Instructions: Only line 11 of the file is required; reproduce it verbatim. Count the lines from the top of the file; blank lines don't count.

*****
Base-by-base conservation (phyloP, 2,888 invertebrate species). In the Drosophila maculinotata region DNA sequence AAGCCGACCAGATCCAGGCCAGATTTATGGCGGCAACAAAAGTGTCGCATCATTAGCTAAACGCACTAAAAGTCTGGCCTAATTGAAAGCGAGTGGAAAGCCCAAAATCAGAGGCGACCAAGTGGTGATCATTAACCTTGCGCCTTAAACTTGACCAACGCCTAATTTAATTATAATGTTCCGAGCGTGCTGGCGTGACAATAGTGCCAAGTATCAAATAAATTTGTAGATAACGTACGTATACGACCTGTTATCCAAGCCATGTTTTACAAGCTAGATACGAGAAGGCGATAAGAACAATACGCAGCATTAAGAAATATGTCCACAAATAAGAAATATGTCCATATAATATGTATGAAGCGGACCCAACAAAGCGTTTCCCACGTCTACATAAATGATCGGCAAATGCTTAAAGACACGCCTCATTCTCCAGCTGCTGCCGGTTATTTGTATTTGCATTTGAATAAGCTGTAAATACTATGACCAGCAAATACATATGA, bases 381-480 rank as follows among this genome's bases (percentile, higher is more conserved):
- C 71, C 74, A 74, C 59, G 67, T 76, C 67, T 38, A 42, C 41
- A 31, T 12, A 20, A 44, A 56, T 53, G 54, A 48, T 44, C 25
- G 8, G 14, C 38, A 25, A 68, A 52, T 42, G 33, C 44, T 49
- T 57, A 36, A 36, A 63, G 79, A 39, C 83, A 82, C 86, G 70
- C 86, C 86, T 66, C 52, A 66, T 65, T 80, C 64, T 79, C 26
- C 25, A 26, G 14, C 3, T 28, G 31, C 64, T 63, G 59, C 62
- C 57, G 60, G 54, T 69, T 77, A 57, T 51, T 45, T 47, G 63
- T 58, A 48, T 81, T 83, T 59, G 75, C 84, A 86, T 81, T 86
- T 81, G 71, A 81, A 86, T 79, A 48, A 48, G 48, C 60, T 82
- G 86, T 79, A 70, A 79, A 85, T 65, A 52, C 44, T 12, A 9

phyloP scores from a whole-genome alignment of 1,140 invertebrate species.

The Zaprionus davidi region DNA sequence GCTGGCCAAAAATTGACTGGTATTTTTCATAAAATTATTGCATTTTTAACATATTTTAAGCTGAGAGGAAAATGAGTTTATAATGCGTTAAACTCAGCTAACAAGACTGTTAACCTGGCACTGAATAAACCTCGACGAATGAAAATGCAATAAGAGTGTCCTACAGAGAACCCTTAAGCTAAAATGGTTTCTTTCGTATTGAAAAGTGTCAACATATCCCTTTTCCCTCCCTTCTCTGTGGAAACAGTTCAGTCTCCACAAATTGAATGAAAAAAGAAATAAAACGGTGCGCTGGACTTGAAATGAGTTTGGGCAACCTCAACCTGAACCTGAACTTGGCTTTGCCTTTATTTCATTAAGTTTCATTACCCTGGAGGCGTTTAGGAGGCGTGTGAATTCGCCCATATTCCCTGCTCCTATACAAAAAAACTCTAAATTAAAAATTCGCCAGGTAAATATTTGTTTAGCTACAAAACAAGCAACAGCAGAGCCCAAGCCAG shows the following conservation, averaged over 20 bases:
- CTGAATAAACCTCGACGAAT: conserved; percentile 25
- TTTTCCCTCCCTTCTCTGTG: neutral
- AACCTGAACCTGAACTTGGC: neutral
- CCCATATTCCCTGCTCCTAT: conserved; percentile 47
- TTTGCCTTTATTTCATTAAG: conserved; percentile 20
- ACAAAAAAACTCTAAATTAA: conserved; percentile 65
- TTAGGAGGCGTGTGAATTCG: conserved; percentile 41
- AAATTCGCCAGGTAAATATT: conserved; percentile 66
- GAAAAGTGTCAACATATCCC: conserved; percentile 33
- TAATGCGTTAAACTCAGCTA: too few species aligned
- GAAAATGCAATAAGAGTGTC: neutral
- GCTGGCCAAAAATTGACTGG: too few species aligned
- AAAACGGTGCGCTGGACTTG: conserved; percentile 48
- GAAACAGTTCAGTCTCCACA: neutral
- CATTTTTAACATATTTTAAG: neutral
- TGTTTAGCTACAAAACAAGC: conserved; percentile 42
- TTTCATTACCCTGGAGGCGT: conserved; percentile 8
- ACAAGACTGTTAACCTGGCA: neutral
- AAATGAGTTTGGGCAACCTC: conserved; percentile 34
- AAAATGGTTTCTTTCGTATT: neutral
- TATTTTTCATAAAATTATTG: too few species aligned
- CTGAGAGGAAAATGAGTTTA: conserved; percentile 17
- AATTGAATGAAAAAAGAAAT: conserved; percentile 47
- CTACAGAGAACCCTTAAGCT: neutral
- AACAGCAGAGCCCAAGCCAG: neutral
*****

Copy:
- G 86, T 79, A 70, A 79, A 85, T 65, A 52, C 44, T 12, A 9